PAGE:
Abstract

A scene illumination system is provided that produces spatially uniform or controlled brightness levels for machine vision applications. The system includes a camera, multiple light sources that preferentially illuminate different regions within the camera's field-of-view, and a processing unit coupled to the camera and light sources. Focal regions of the light sources within the camera's field-of-view are sampled to determine average regional brightness and compared to target brightness levels. The processing unit controls the light/sources to increase or decrease illumination levels to converge toward the target brightness levels within the field-of-view. This modulation of the light sources may be repeated with successive video images until target brightness levels are achieved. Once achieved, the iterative feedback control may be locked-in for some applications, while for others, the iterative process may continue periodically or continuously to account for different scenes or changes in lighting conditions.
Target brightness levels can be the same throughout the camera's field-of-view to generate uniform brightness, or vary as a function of location to generate controlled brightness levels within a scene. Target brightness levels can also be made to vary with time.

Description

    STATEMENT REGARDING FEDERALLY SPONSORED RESEARCH AND DEVELOPMENT
  • The U.S. Government may have a paid-up license in this invention and the right in limited circumstances to require the patent owner to license others on reasonable terms as provided for by the terms of Grant No. 1 R43 CE 00151-01 awarded by the Department of Health and Human Services, Public Health Services, Centers for Disease Control (CDC), Department of Defense (US Army) Contract No. W81XWH-05-C-0045, U.S. Department of Defense Congressional Research Initiative No. W81XWH-06-2-0037, and U.S. Department of Transportation Congressional Research Initiative Agreement Award No. DTNH 22-05-H-01424.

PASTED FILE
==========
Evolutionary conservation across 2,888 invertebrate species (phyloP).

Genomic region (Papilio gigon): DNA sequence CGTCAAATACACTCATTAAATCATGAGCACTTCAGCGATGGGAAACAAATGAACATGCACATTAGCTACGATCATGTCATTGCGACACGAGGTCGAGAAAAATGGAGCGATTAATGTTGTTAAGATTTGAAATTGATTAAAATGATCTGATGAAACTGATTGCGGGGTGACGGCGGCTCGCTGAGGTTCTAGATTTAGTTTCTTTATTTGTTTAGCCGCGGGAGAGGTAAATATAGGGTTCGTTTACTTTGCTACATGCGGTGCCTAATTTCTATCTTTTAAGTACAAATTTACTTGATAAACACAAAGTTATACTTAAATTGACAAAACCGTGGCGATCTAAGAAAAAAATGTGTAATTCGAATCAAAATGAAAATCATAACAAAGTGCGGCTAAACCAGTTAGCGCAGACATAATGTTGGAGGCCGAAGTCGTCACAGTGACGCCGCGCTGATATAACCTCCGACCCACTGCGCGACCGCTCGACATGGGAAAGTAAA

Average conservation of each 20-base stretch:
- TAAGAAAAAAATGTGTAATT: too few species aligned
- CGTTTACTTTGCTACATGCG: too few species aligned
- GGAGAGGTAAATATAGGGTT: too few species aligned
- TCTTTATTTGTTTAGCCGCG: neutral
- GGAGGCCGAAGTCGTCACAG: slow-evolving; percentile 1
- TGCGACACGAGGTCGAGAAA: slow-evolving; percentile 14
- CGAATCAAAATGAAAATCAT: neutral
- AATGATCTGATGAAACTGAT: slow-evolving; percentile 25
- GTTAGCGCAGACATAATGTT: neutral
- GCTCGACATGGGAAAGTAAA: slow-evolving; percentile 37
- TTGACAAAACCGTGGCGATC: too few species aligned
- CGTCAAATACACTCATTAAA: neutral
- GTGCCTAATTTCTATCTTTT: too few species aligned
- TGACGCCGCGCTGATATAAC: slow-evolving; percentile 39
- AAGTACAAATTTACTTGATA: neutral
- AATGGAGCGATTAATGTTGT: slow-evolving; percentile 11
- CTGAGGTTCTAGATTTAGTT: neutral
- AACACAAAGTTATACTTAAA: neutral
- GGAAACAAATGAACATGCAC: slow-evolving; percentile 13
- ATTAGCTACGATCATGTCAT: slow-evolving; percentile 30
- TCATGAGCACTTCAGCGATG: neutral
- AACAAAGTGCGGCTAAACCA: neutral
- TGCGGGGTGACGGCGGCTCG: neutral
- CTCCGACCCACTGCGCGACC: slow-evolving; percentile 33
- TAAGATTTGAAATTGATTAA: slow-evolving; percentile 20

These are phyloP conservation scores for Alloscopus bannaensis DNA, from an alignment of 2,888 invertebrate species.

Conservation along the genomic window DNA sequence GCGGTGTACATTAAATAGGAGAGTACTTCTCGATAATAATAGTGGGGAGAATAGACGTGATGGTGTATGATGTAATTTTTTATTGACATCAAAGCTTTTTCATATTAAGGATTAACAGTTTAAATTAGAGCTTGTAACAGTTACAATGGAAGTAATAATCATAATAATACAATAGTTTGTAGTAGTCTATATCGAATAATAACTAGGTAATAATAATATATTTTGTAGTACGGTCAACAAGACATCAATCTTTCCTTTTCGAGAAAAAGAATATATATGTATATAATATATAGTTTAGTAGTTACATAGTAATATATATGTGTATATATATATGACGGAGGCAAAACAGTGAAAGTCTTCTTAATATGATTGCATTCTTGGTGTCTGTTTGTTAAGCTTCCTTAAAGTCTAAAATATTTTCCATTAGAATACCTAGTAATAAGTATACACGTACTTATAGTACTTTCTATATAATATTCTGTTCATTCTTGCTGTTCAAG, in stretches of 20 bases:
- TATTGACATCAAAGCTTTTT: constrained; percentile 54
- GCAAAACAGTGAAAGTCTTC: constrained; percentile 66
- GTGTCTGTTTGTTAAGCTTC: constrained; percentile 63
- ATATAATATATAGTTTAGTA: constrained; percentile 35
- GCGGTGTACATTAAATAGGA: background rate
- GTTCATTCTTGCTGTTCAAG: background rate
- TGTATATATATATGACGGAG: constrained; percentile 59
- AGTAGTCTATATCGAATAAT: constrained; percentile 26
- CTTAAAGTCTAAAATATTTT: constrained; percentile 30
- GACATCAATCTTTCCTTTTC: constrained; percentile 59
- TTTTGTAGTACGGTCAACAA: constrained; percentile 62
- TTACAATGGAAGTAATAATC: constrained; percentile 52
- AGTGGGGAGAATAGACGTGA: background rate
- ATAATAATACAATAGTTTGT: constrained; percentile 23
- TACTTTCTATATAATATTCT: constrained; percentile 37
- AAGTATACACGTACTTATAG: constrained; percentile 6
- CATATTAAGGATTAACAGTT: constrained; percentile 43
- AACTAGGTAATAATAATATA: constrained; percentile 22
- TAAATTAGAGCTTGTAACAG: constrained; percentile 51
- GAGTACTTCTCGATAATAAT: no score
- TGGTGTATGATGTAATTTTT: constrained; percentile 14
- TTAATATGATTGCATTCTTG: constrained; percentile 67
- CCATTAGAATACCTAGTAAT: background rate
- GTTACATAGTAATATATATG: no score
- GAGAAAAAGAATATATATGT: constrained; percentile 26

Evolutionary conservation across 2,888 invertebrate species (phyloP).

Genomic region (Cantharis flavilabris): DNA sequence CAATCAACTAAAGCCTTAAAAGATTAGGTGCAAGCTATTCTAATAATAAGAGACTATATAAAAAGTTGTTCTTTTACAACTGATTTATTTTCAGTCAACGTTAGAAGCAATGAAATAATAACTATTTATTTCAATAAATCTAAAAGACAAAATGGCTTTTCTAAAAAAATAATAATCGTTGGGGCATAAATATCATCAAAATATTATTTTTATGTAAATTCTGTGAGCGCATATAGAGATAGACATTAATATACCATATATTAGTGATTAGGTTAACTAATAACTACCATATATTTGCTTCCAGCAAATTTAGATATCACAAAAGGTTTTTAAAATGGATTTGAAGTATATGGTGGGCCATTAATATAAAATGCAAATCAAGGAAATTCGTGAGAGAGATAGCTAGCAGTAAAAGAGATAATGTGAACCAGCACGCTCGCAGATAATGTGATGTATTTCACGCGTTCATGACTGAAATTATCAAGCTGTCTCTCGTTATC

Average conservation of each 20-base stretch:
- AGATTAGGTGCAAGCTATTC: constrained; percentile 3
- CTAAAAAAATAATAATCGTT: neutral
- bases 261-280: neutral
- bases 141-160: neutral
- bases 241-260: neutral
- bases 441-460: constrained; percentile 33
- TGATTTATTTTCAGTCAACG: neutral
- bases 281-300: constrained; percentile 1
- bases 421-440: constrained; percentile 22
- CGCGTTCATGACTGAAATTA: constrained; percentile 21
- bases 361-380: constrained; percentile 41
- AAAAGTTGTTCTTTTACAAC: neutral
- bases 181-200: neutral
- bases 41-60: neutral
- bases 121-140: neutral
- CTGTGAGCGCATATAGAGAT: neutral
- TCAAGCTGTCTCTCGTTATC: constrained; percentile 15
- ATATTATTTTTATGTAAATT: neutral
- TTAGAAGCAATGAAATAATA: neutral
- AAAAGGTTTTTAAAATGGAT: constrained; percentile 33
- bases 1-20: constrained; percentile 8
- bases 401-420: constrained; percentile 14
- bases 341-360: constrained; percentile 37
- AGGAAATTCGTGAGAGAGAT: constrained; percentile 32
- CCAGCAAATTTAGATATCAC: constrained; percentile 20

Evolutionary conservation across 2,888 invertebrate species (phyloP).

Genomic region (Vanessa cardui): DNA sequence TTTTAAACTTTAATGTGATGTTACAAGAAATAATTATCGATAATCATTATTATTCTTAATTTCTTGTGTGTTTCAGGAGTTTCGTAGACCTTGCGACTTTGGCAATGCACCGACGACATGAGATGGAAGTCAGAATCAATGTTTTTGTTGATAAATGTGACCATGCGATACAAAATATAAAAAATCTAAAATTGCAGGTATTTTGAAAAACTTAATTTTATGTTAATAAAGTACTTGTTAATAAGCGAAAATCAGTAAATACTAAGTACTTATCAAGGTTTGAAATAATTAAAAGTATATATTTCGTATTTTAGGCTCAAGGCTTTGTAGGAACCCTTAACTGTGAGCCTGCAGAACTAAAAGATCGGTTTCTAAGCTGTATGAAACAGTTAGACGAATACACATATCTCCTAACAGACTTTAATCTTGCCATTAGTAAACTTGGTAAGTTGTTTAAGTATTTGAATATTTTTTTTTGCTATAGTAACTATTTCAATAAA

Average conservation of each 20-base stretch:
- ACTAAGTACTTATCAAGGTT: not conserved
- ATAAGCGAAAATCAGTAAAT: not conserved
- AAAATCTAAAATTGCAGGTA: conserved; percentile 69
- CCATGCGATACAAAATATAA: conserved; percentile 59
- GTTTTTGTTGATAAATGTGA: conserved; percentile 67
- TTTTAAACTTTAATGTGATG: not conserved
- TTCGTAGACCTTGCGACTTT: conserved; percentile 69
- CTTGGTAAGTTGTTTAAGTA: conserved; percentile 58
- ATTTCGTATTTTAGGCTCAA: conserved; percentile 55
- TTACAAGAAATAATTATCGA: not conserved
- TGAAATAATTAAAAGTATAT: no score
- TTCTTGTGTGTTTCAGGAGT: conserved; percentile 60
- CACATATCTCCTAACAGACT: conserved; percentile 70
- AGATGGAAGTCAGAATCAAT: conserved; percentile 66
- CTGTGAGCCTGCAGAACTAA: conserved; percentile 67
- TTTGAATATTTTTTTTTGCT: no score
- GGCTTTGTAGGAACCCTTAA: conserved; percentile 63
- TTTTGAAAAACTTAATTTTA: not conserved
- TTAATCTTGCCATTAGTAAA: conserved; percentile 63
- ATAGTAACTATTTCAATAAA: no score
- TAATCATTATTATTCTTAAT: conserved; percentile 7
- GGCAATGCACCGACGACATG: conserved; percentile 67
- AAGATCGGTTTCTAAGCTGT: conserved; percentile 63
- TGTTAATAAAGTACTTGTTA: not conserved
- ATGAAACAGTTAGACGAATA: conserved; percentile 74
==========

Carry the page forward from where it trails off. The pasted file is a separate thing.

• FIELD OF THE INVENTION
  • The present invention relates to apparatus and methods for controlling illumination of objects, and, more particularly, to apparatus and methods for producing spatially controlled brightness, e.g., substantially uniform or varying brightness, within video camera images of objects, for example, an eye or face of an individual, by regulating multiple sources of illumination, e.g., for the purpose of machine vision.
  • BACKGROUND
  • This invention relates to illumination schemes for machine vision applications, particularly when surfaces and objects within the field-of-view of a camera vary in reflectivity. Conventional lighting schemes frequently produce shadows and/or glints (i.e., hot-spots) within scenes that contain curved surfaces or objects that rise above a single two-dimensional plane. These problems are exacerbated when lighting must be confined to a limited number of sources and/or when light sources must be located close to a scene that is being illuminated.